Client Alert: SBA Payment Relief for All Current and New 7(a), 504 and Microloans Disbursed Prior to September 27 

Date: May 15, 2020
While many small businesses are in the throes of considering whether to take or return disbursements as part of their Paycheck Protection Program loans, the SBA has announced guidance on another portion of relief granted by the CARES Act.  As part of its coronavirus debt relief efforts, the SBA will make payments of  principal, interest, and any associated fees that borrowers owe on all current 7(a), 504, and Microloans in regular servicing status for six months.  This also includes any new 7(a), 504, and Microloans that are disbursed prior to September 27, 2020.  However, this relief does not apply to Paycheck Protection Program loans or Economic Injury Disaster loans.

For those loans that are currently outstanding, this relief is automatically provided without any need for borrowers to apply. Lenders have been instructed to refrain from collecting loan payments from borrowers. If a borrower made a payment after March 27, 2020, they can choose to have the loan payment returned by the lender or applied to further reduce the loan balance after the SBA's loan payment. The SBA has notified 7(a), 504 and Microloan lenders that it will pay the following borrower loan payments:
  • For loans not on deferment, the SBA will begin making payments with the next payment due on the loan and will make a total of six monthly payments.
  • For loans currently on deferment, the SBA will begin making payments with the next payment due after the deferment period has ended, and will make a total of six monthly payments.
  • For loans made after March 27, 2020 and fully disbursed prior to September 27, 2020, the SBA will begin making payments with the first payment due on the loan and will make a total of six monthly payments.

Additional debt relief is also available for Disaster (Home and Business) Loans that were in regular servicing status on March 1, 2020. The SBA is providing automatic deferments through December 31, 2020 for these disaster loans. During this deferral period, interest will continue to accrue and payment notices will continue to be mailed out but will reflect that the loan is deferred and no payment is due. Please note, though, that this deferment will not cancel any established Preauthorized Debit (PAD) or recurring payments through on-line bill paying services on these loans. Borrowers are responsible for canceling these automatic payments.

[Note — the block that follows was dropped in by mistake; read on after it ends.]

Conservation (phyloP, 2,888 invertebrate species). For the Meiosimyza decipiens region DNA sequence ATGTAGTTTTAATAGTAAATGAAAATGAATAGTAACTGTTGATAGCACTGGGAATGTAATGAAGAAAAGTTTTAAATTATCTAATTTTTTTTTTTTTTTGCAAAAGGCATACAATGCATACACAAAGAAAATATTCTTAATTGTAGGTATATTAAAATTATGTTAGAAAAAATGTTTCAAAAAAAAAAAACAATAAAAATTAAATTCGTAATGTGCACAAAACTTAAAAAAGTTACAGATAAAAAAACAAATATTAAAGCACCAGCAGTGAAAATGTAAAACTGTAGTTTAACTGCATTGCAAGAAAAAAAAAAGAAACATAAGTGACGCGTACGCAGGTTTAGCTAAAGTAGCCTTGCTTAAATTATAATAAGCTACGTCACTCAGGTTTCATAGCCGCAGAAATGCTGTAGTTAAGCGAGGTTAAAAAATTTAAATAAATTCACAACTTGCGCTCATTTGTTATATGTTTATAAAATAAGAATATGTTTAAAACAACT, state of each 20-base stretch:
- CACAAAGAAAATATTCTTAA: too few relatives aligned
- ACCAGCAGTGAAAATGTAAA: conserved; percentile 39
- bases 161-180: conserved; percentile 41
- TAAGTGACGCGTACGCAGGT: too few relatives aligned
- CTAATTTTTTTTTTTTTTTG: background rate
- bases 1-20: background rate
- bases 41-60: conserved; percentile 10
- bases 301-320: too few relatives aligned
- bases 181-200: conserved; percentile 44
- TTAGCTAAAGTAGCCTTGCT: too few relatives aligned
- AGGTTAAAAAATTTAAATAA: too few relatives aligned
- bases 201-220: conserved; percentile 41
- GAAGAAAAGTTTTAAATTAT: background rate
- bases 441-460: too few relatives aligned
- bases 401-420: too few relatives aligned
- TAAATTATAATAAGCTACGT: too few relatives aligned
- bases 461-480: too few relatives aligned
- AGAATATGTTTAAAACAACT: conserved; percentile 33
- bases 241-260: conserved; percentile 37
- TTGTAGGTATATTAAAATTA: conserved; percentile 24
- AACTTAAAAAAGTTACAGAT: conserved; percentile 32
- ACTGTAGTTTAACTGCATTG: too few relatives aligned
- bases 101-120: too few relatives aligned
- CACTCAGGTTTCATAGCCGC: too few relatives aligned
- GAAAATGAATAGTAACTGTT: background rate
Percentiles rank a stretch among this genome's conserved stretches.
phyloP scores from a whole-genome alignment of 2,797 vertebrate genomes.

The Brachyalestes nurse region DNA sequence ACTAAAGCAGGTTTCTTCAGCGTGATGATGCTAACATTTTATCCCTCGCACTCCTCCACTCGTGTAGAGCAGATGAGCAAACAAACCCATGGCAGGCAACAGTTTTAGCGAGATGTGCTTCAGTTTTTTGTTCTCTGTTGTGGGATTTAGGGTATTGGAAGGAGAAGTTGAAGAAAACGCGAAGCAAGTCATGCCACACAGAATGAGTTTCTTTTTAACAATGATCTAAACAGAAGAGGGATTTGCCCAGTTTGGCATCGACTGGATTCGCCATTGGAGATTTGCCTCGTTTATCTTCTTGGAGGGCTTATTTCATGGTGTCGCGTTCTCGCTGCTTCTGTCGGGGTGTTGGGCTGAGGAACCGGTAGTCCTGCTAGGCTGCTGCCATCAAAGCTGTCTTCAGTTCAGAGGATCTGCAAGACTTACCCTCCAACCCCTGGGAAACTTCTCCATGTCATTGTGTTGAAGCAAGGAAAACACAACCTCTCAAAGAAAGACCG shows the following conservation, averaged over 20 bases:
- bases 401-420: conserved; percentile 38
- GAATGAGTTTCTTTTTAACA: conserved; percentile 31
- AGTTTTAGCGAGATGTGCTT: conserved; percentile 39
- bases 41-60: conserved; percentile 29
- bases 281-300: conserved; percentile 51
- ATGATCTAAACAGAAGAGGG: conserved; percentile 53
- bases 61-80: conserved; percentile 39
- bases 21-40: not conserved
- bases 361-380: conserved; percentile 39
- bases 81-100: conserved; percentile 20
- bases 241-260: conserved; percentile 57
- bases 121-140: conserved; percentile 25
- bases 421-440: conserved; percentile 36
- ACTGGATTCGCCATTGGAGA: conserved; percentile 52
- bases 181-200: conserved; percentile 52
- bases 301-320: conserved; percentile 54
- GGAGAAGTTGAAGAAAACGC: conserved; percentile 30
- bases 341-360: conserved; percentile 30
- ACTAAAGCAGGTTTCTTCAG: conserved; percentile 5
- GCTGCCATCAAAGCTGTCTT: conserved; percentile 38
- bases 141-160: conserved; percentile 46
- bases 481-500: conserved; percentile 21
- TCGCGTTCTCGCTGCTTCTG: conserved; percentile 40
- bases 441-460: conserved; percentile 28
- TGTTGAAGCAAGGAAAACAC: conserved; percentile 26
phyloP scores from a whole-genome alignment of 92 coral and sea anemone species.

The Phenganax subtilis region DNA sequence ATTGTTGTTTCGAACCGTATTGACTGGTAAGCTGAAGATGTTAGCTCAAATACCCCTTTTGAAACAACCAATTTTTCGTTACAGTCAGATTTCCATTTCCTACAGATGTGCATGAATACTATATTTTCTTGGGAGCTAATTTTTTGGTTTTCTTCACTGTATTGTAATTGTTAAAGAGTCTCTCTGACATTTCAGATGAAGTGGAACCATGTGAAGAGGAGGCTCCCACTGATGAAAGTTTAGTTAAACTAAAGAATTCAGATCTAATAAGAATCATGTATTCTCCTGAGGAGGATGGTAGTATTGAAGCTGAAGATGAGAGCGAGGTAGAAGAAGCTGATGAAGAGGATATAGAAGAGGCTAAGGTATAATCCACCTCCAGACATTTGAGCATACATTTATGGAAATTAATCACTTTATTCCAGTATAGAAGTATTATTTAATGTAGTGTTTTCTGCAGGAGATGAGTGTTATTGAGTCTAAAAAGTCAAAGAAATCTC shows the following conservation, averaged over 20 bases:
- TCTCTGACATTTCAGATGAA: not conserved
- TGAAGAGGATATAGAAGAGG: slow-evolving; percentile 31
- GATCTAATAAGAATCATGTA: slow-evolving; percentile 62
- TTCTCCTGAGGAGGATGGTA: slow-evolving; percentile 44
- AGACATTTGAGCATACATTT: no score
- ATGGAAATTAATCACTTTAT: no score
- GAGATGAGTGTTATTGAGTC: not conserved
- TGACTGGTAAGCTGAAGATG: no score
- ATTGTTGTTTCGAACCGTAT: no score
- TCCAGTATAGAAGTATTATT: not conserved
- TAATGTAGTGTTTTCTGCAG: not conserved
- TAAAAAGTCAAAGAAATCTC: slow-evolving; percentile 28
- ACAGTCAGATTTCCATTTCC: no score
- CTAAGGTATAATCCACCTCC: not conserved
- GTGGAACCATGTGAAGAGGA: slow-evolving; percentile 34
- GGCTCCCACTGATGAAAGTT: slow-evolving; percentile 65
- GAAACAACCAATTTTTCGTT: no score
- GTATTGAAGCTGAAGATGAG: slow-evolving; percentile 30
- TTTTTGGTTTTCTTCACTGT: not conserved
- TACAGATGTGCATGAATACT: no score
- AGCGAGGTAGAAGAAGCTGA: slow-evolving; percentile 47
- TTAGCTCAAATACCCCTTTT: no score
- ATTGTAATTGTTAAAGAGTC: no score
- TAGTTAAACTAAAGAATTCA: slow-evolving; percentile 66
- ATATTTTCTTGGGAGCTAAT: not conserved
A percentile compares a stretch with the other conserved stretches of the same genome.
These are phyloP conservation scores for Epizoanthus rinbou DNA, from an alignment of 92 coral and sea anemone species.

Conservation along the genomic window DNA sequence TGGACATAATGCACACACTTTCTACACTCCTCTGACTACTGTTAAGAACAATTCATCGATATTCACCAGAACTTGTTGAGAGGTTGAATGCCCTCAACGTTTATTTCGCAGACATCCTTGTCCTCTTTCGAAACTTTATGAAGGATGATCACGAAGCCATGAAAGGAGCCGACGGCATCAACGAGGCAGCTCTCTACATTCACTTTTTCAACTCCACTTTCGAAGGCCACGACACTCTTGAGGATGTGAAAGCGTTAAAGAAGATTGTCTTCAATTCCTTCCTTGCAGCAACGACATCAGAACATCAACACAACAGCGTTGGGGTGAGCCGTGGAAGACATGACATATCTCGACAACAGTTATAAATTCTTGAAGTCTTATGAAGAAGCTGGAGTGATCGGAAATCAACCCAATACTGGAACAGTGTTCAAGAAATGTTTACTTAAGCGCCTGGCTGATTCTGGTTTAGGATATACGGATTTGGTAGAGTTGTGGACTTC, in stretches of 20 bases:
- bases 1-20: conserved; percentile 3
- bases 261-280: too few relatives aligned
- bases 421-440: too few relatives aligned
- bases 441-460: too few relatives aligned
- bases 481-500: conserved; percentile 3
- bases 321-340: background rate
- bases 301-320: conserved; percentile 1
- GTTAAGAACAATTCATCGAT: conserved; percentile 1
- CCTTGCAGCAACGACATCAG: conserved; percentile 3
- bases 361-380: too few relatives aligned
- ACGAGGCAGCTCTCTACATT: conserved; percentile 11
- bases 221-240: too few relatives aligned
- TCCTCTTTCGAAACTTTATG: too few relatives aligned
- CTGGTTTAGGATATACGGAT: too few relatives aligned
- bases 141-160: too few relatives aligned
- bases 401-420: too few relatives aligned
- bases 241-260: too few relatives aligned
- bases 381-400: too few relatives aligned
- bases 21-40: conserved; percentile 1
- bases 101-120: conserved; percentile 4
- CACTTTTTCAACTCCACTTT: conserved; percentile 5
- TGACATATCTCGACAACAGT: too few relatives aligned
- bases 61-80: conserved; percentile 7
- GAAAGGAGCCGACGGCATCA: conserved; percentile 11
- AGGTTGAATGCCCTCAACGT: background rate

Borrowers who prefer to continue making regular payments during the deferment period may do so and those payments will be applied normally, as if there was no deferment. After the automatic deferment period (ending December 31, 2020), borrowers will be required to resume making regular principal and interest payments.

As an aside, a company that is considering a strategic growth plan through acquisition might find this relief a tipping point in moving forward with obtaining an SBA sponsored loan to be used for consummating an acquisition.  That, coupled with the stress in the market leading to seemingly lower valuations might make this the optimum time for an enterprise to seriously consider such measures. SBA 7(a) loan proceeds may be used to finance business acquisitions, but a portion of the purchase price may need to be funded with cash or a note due to the buyer equity minimum of 10%. 504 loans can be used for asset acquisitions, or any portion of an acquisition that involves assets, equipment, or inventory. Microloans are smaller loans typically used as startup loans, with a maximum loan amount of $50,000, and proceeds may be used only for working capital and acquisition of materials, supplies, furniture, fixtures and equipment. Potential borrowers should contact their lender if they have any questions regarding the payment relief referenced in this article.
The information contained here is not intended to provide legal advice or opinion and should not be acted upon without consulting an attorney. Counsel should not be selected based on advertising materials, and we recommend that you conduct further investigation when seeking legal representation.